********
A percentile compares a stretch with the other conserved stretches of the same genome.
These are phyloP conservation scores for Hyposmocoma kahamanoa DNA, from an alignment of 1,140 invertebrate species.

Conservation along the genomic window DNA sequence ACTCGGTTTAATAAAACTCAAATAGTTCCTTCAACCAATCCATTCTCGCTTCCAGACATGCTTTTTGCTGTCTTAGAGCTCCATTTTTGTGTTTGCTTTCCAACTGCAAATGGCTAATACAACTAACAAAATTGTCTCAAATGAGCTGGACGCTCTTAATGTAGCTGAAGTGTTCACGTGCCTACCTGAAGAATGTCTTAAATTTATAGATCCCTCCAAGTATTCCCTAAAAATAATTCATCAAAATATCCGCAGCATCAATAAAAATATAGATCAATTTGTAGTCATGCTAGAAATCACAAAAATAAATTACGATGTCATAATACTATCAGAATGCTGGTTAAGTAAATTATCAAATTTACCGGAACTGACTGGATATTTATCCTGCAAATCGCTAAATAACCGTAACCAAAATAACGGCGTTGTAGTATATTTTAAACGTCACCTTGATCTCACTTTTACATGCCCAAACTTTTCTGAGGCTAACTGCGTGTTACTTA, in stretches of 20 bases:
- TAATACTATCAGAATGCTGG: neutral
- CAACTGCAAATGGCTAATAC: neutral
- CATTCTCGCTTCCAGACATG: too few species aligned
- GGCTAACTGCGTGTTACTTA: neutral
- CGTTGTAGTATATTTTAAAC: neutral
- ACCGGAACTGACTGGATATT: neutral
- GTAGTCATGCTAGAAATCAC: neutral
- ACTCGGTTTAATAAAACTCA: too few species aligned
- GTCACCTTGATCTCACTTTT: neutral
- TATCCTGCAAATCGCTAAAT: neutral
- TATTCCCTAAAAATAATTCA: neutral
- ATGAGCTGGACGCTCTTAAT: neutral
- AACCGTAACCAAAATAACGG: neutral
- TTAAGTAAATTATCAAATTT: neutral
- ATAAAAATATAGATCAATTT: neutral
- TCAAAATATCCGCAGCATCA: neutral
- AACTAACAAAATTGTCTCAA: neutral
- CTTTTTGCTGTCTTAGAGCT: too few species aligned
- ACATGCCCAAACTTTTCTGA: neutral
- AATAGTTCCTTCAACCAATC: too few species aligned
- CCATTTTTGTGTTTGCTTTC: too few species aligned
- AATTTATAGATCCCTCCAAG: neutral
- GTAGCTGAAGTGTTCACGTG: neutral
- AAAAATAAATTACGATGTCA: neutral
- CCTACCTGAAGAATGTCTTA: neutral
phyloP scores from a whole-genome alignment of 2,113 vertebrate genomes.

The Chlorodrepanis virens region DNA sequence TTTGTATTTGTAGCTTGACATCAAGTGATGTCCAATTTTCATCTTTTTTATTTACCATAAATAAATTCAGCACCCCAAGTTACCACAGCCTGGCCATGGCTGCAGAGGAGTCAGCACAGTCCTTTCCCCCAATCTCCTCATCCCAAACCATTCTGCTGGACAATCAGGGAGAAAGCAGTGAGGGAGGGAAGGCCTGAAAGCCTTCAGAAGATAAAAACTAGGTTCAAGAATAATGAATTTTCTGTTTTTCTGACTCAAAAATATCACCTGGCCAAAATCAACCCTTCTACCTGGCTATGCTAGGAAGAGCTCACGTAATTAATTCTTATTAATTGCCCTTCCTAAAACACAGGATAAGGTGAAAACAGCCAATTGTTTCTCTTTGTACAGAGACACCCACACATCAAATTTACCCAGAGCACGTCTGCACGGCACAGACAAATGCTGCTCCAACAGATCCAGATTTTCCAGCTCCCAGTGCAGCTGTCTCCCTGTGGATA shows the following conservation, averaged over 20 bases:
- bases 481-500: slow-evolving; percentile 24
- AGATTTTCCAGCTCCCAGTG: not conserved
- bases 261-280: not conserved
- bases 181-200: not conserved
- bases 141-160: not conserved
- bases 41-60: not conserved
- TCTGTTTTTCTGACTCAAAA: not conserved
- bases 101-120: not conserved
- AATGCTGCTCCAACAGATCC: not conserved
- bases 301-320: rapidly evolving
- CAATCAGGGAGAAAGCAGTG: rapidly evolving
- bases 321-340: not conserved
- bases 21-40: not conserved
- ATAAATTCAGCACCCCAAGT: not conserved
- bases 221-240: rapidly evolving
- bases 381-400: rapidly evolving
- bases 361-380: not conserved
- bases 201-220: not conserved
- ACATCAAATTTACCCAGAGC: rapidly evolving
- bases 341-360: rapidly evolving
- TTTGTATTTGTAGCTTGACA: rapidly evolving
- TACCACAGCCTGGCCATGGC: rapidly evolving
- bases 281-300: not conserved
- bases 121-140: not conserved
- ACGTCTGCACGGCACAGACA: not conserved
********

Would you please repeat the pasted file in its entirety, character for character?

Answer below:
A percentile compares a stretch with the other conserved stretches of the same genome.
These are phyloP conservation scores for Hyposmocoma kahamanoa DNA, from an alignment of 1,140 invertebrate species.

Conservation along the genomic window DNA sequence ACTCGGTTTAATAAAACTCAAATAGTTCCTTCAACCAATCCATTCTCGCTTCCAGACATGCTTTTTGCTGTCTTAGAGCTCCATTTTTGTGTTTGCTTTCCAACTGCAAATGGCTAATACAACTAACAAAATTGTCTCAAATGAGCTGGACGCTCTTAATGTAGCTGAAGTGTTCACGTGCCTACCTGAAGAATGTCTTAAATTTATAGATCCCTCCAAGTATTCCCTAAAAATAATTCATCAAAATATCCGCAGCATCAATAAAAATATAGATCAATTTGTAGTCATGCTAGAAATCACAAAAATAAATTACGATGTCATAATACTATCAGAATGCTGGTTAAGTAAATTATCAAATTTACCGGAACTGACTGGATATTTATCCTGCAAATCGCTAAATAACCGTAACCAAAATAACGGCGTTGTAGTATATTTTAAACGTCACCTTGATCTCACTTTTACATGCCCAAACTTTTCTGAGGCTAACTGCGTGTTACTTA, in stretches of 20 bases:
- TAATACTATCAGAATGCTGG: neutral
- CAACTGCAAATGGCTAATAC: neutral
- CATTCTCGCTTCCAGACATG: too few species aligned
- GGCTAACTGCGTGTTACTTA: neutral
- CGTTGTAGTATATTTTAAAC: neutral
- ACCGGAACTGACTGGATATT: neutral
- GTAGTCATGCTAGAAATCAC: neutral
- ACTCGGTTTAATAAAACTCA: too few species aligned
- GTCACCTTGATCTCACTTTT: neutral
- TATCCTGCAAATCGCTAAAT: neutral
- TATTCCCTAAAAATAATTCA: neutral
- ATGAGCTGGACGCTCTTAAT: neutral
- AACCGTAACCAAAATAACGG: neutral
- TTAAGTAAATTATCAAATTT: neutral
- ATAAAAATATAGATCAATTT: neutral
- TCAAAATATCCGCAGCATCA: neutral
- AACTAACAAAATTGTCTCAA: neutral
- CTTTTTGCTGTCTTAGAGCT: too few species aligned
- ACATGCCCAAACTTTTCTGA: neutral
- AATAGTTCCTTCAACCAATC: too few species aligned
- CCATTTTTGTGTTTGCTTTC: too few species aligned
- AATTTATAGATCCCTCCAAG: neutral
- GTAGCTGAAGTGTTCACGTG: neutral
- AAAAATAAATTACGATGTCA: neutral
- CCTACCTGAAGAATGTCTTA: neutral
phyloP scores from a whole-genome alignment of 2,113 vertebrate genomes.

The Chlorodrepanis virens region DNA sequence TTTGTATTTGTAGCTTGACATCAAGTGATGTCCAATTTTCATCTTTTTTATTTACCATAAATAAATTCAGCACCCCAAGTTACCACAGCCTGGCCATGGCTGCAGAGGAGTCAGCACAGTCCTTTCCCCCAATCTCCTCATCCCAAACCATTCTGCTGGACAATCAGGGAGAAAGCAGTGAGGGAGGGAAGGCCTGAAAGCCTTCAGAAGATAAAAACTAGGTTCAAGAATAATGAATTTTCTGTTTTTCTGACTCAAAAATATCACCTGGCCAAAATCAACCCTTCTACCTGGCTATGCTAGGAAGAGCTCACGTAATTAATTCTTATTAATTGCCCTTCCTAAAACACAGGATAAGGTGAAAACAGCCAATTGTTTCTCTTTGTACAGAGACACCCACACATCAAATTTACCCAGAGCACGTCTGCACGGCACAGACAAATGCTGCTCCAACAGATCCAGATTTTCCAGCTCCCAGTGCAGCTGTCTCCCTGTGGATA shows the following conservation, averaged over 20 bases:
- bases 481-500: slow-evolving; percentile 24
- AGATTTTCCAGCTCCCAGTG: not conserved
- bases 261-280: not conserved
- bases 181-200: not conserved
- bases 141-160: not conserved
- bases 41-60: not conserved
- TCTGTTTTTCTGACTCAAAA: not conserved
- bases 101-120: not conserved
- AATGCTGCTCCAACAGATCC: not conserved
- bases 301-320: rapidly evolving
- CAATCAGGGAGAAAGCAGTG: rapidly evolving
- bases 321-340: not conserved
- bases 21-40: not conserved
- ATAAATTCAGCACCCCAAGT: not conserved
- bases 221-240: rapidly evolving
- bases 381-400: rapidly evolving
- bases 361-380: not conserved
- bases 201-220: not conserved
- ACATCAAATTTACCCAGAGC: rapidly evolving
- bases 341-360: rapidly evolving
- TTTGTATTTGTAGCTTGACA: rapidly evolving
- TACCACAGCCTGGCCATGGC: rapidly evolving
- bases 281-300: not conserved
- bases 121-140: not conserved
- ACGTCTGCACGGCACAGACA: not conserved